To Use an iLok Dongle or Not To Use an iLok Dongle (that is the question)
Stick vs. Cloud: shall we have another fight over copy protection?
A couple of days ago we ran an announcement from Herb Tucmandl, head of Vienna Symphonic Library. But the story is larger than VSL, since most of you viewing this page use software that’s protected by the PACE iLok.
If you missed it, VSL is switching its copy protection from Steinberg’s eLicenser system PACE’s iLok.
It appears that Steinberg is phasing out their eLicenser copy protection in favor of an upcoming new system that we know nothing about at this point.
So that brings up the question whether to choose PACE’s relatively new iLok Cloud option – offered by some developers, including VSL – or to stick with the old-fashioned iLok USB dongle. (You can tell whether your software is Cloud-enabled, which generations of iLok dongles it supports, and whether it supports Host-based auths in the iLok License Manager application.)
Probably the main advantage to an iLok stick is that your licenses aren’t attached to a single machine. You can switch between working on computers in or out of your studio freely, because the licenses are enabled on the dongle.
There’s no worrying about – don’t laugh, this used to be reality – de-installing licenses back onto the floppy drives they came from when you buy a new computer. And those of us who needed to keep up with the latest software had to do that every 2-1/2 years back in the floppy disk install days, never mind just replacing system hard drives or recovering from computer disasters.
The disadvantages to dongles are that they’re fallible and they can get stolen. And some companies’ license-replacement policies are more draconian than others’. PACE’s answer is to offer “Zero Downtime Insurance,” which allows you to buy another dongle and get your licenses transferred onto it right away rather than… how long does it take otherwise?
Now, you’re reading the words of a veteran of many heated arguments over whether it’s right to sell paying customers insurance for that. Charge for a replacement iLok dongle, sure, but should one have to pay to go to the front of the customer service line just to have the licenses you paid for reinstalled more quickly than… how long does it take otherwise?
The most common argument in favor of ZDT is that the price is “only” $30 a year. That sidesteps the issue of the principle. (By the way, ZDT is not a substitute for dedicated business equipment insurance, if you make money with your software and synths. Yes, software is insurable just like hardware.)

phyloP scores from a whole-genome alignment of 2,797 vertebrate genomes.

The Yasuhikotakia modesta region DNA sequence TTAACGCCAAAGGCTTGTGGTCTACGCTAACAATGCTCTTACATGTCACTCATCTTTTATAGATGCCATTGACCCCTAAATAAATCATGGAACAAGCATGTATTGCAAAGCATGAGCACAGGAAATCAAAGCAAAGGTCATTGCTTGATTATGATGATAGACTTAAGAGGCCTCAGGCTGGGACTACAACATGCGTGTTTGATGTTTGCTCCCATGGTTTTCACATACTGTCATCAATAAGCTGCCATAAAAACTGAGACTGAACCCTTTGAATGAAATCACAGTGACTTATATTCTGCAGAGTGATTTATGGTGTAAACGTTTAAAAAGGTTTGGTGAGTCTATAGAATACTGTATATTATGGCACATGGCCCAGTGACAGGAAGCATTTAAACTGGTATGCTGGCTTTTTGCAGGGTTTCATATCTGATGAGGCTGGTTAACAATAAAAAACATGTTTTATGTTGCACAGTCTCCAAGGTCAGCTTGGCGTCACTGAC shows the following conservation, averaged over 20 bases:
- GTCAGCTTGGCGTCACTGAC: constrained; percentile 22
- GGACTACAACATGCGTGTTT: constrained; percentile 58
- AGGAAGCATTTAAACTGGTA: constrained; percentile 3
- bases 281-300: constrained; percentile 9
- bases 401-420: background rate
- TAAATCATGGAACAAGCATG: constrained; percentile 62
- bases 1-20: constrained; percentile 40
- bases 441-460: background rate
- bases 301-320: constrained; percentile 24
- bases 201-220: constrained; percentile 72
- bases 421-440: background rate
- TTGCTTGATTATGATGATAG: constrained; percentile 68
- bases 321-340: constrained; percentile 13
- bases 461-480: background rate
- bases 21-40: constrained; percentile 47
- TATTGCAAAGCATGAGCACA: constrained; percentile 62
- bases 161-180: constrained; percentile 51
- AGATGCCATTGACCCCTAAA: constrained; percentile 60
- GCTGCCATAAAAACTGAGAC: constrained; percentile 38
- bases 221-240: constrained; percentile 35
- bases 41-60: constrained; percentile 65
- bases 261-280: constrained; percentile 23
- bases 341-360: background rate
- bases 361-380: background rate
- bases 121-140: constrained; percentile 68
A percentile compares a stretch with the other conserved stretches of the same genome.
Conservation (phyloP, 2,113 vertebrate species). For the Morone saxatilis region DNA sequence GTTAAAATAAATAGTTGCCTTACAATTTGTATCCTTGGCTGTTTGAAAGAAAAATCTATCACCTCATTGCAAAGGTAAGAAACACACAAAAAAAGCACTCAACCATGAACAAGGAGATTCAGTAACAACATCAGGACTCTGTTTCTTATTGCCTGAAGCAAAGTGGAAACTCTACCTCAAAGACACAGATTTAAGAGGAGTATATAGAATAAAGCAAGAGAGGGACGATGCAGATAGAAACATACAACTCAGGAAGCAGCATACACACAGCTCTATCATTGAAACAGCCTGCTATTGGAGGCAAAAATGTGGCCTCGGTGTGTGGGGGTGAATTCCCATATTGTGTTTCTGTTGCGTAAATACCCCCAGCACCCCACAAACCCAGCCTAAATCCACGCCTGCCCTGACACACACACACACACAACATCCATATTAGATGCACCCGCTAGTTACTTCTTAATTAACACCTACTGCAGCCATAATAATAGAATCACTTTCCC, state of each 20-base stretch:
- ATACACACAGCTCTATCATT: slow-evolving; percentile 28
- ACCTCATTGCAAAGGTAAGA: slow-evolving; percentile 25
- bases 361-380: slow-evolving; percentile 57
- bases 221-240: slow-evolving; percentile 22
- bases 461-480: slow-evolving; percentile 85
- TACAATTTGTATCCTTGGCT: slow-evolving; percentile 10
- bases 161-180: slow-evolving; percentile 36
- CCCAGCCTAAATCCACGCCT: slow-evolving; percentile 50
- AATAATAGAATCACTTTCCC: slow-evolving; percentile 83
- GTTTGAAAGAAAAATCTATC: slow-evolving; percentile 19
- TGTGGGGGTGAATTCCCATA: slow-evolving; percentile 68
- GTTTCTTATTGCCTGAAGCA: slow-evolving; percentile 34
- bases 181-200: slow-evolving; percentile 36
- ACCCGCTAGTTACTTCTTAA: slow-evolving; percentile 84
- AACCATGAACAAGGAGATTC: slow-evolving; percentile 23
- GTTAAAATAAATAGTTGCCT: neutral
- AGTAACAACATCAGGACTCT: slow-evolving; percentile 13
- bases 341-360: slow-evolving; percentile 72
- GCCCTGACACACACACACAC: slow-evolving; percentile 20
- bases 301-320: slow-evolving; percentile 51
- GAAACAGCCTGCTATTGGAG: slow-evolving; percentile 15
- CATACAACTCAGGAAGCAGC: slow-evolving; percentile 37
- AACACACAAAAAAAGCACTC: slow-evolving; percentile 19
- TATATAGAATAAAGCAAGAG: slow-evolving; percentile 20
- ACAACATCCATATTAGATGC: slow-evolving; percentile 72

But one digresses. Doesn’t it make sense just to keep your iLok licenses in the cloud and not worry about dongles or insurance, assuming the developer of your PACE-protected software offers it?
The definitive answer: yes, no, and maybe.
Your machine must be connected to the Internet while you’re using the Cloud-enabled software. You only have to sign in one time (ever, not once per session), but iLok checks its server from time to time while you’re working. PACE assures us this won’t interfere with computer processing and that the connection is not a data security risk. If you lose your connection, it gives you a warning and a grace period that’s rumored to be an hour.
To use your software on a different machine, sign in on that machine and the session on your other machine ends. Do you have to do that for each individual license (I have 85 on my main dongle)? What if you’re using software with licenses for multiple machines, such as sample libraries?
We’re waiting for answers from our “unnamed sources” and will update this story when they arrive, but you can use a combination of clouds and sticks in the meantime.
So there you have it: keep your computers connected to the Internet, use dongles or machine-based auths, or a combination.
My personal answer is just to use dongles and not worry. I’ve been using PACE-protected software since the floppy install era and never had a single issue (beyond having to pull a dongle out and put it back in so the USB bus sees it once in a blue moon).
But then I typically don’t bring my software to other studios, work in an educational environment or anywhere theft is an issue, or use a laptop that can get bumped.
Choices – the next best thing to not having to think about things you’d rather not be bothered with.